Climate Change: Russian factsheet

Ambassador's view
Dr Alexander Yakovenko, Russian Ambassador to the United Kingdom of Great Britain and Northern Ireland, Deputy foreign minister (2005-2011). Follow him on Twitter @Amb_Yakovenko
Climate Change: Russian factsheet
Climate change is one of major global challenges in the 21st century, which goes beyond pure science and represents a complex interdisciplinary problem that covers environmental, economic and social aspects of sustainable development in the world.

Russia is taking part in developing collective measures by the world community to mitigate the human-made impact on the climate. International cooperation in responding to the global and regional challenges of climate change is aimed at finding efficient solutions to the problem, taking into account global factors and national interests.

We believe that a comprehensive, long-term solution to the climate problem is only possible if the universal character of the relevant international regime is ensured and all major greenhouse gas (GHG) emitters participate in it, based on the United Nations Framework Convention on Climate Change principles. The commitments and contributions of developed and developing countries may differ in size, but they should all be enshrined in a single international legal document to be legally binding.

In recent years, Russia has been actively participating in the international cooperation on climate issues and is the world leader in terms of emission cuts. Over the last two decades, Russia has managed to reduce its total emissions in the energy sector by roughly the same amount that the EU has emitted over five years, and the US over three.

Current Russian state policy is to pursue low-carbon development. Thanks to structural optimization and energy efficiency policies, the carbon intensity of Russian GDP has fallen threefold in the period 1990 to 2011. Following the Copenhagen Accord, our target is to decrease the energy intensity of GDP by 13.5% by 2020. In 2013, we set forth the national goal of cutting anthropogenic greenhouse gas emissions by 2020 by 25 percent below the 1990 level. Naturally, the final value of this indicator will depend on our country’s actual socio-economic circumstances and the global political and economic climate, as well on the commitments undertaken by major emitting countries.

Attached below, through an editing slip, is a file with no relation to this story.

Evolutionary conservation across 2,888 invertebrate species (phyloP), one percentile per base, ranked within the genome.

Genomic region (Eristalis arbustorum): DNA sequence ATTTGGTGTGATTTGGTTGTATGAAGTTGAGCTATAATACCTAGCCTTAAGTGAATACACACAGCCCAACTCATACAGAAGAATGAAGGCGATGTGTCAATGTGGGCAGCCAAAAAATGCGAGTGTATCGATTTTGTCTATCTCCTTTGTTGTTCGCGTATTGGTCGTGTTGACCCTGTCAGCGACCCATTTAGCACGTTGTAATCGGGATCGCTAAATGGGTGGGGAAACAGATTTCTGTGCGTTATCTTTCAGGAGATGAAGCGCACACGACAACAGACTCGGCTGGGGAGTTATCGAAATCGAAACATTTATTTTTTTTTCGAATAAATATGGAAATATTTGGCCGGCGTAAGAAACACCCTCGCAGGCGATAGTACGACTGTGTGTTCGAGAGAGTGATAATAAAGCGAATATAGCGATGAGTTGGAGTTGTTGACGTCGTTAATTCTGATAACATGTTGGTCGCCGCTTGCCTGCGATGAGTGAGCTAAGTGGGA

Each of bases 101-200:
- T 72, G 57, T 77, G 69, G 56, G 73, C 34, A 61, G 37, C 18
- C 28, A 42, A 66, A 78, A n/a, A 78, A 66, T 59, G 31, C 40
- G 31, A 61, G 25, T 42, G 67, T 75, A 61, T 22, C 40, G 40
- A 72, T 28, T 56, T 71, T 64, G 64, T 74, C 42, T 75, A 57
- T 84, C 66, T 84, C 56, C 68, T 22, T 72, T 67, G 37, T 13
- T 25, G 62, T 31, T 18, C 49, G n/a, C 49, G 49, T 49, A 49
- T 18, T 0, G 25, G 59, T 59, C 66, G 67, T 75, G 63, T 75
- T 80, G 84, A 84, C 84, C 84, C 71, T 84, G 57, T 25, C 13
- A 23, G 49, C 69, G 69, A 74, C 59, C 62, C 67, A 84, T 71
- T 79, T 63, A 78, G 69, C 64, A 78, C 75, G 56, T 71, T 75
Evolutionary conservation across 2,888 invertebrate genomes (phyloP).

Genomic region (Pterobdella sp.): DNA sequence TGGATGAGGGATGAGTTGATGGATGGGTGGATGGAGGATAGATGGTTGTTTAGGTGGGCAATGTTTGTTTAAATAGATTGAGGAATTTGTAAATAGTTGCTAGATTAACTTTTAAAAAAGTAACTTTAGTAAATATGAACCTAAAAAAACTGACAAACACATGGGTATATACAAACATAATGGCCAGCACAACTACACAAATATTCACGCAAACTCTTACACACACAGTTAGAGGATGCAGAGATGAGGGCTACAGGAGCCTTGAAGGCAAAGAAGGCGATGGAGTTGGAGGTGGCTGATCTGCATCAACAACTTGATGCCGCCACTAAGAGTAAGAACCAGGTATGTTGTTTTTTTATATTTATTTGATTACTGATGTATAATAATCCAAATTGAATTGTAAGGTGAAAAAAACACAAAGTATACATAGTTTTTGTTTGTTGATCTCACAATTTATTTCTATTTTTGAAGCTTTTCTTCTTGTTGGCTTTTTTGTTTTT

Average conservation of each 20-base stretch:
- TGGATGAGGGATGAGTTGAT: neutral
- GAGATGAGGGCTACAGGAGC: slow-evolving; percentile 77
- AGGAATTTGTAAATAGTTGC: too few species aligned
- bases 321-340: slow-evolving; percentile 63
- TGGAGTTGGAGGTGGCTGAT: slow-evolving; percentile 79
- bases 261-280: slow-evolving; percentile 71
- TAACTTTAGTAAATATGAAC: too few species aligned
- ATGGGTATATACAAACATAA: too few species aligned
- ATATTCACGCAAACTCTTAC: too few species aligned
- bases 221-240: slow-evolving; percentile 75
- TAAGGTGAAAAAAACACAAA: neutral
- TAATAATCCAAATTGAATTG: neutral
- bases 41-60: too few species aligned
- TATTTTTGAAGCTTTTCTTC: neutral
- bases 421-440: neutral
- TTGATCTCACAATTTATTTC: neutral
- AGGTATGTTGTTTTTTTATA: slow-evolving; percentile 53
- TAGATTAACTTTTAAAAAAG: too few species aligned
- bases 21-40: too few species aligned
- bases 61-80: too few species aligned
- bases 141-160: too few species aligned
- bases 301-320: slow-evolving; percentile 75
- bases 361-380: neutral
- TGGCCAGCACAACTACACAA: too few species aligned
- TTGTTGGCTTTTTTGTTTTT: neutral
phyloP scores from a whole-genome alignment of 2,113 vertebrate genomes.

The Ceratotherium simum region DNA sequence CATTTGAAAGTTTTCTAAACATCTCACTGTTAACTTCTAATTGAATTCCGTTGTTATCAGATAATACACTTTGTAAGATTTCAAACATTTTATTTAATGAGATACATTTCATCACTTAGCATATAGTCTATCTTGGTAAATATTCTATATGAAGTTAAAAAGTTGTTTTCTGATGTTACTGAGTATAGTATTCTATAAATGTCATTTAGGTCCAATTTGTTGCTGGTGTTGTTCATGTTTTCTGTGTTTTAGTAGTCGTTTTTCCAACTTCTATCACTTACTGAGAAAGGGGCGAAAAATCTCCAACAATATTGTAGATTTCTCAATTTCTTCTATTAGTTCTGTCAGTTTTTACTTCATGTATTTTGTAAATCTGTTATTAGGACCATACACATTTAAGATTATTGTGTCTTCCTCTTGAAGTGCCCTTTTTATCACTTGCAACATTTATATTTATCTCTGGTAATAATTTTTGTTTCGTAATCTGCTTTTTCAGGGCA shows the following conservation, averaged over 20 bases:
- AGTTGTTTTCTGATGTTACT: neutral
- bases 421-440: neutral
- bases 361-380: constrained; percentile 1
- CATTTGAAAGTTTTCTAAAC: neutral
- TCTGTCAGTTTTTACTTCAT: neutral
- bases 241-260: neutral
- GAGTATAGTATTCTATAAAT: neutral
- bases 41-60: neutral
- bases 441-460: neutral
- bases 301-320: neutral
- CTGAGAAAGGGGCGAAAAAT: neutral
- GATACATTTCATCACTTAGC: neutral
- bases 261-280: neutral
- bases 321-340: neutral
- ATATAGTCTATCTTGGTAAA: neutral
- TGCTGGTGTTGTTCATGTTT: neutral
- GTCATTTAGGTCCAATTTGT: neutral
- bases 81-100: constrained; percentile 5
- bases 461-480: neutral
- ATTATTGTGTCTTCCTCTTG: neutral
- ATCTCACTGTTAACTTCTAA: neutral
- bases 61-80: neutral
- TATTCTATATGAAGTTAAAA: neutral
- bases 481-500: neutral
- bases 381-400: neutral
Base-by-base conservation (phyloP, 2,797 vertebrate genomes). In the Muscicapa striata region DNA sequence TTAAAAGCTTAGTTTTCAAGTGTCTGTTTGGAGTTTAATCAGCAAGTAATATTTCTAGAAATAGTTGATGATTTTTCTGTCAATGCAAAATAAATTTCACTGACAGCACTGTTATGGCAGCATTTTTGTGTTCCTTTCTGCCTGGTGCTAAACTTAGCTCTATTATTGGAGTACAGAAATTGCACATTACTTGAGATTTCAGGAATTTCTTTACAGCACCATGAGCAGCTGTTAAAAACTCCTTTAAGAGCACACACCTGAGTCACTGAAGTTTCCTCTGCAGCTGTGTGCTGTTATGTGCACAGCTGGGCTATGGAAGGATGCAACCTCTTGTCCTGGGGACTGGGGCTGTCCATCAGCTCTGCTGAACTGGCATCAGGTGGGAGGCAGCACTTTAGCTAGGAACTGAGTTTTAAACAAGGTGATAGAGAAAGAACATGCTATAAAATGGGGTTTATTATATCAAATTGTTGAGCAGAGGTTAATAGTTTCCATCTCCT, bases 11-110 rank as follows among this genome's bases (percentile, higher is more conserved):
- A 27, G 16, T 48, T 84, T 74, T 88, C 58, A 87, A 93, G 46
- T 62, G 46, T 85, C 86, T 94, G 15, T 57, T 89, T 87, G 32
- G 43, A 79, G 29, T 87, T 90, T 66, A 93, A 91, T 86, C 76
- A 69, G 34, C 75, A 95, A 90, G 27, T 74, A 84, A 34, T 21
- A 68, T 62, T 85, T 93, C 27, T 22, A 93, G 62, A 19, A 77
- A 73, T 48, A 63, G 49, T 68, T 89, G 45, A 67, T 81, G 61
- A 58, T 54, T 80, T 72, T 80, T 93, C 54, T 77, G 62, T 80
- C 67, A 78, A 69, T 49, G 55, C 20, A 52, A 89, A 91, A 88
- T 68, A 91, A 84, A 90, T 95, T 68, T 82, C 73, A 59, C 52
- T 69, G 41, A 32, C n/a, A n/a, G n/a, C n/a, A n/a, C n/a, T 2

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As per the plan adopted to achieve this objective, an inventory of GHG emissions is being created, a system of state support for projects aimed at emissions reduction is being put in place, pilot projects are being prepared for implementation, as well as an emissions regulation system.

Russia is encouraging research and development in the field of energy efficiency, expanded use of renewable energy sources, greenhouse gas sink technologies and environmentally acceptable innovative technologies. Taking into account the economic and social development programs as well as the emission control measures, Russia is expected to stabilize its energy consumption and even lower it after 2030. The increase in energy efficiency and the share of non-hydrocarbon fuels in energy generation is ensured through a number of new development strategies for various sectors of the Russian economy.

For instance, the share of biofuels in overall fuel consumption is expected to grow by 8 percent by 2018. In cumulative agricultural and timber waste, the share of energy recovery from waste related to agriculture, timber processing as well as food industry will increase from 3 percent in 2012 to 80 percent in 2018.

Russia is interested in developing emissions reduction incentives and in exchanging practices in this sphere. We believe that before signing the new climate agreement, state parties should decide on market mechanisms which will help countries to meet their commitments for the post-2020 period.

According to the World Meteorological Organization, the atmospheric concentration of GHG has hit a record high. The time factor and scale of the problem require urgent and joint actions. We are determined to contribute to the conclusion of a new climate agreement in 2015.

The statements, views and opinions expressed in this column are solely those of the author and do not necessarily represent those of RT.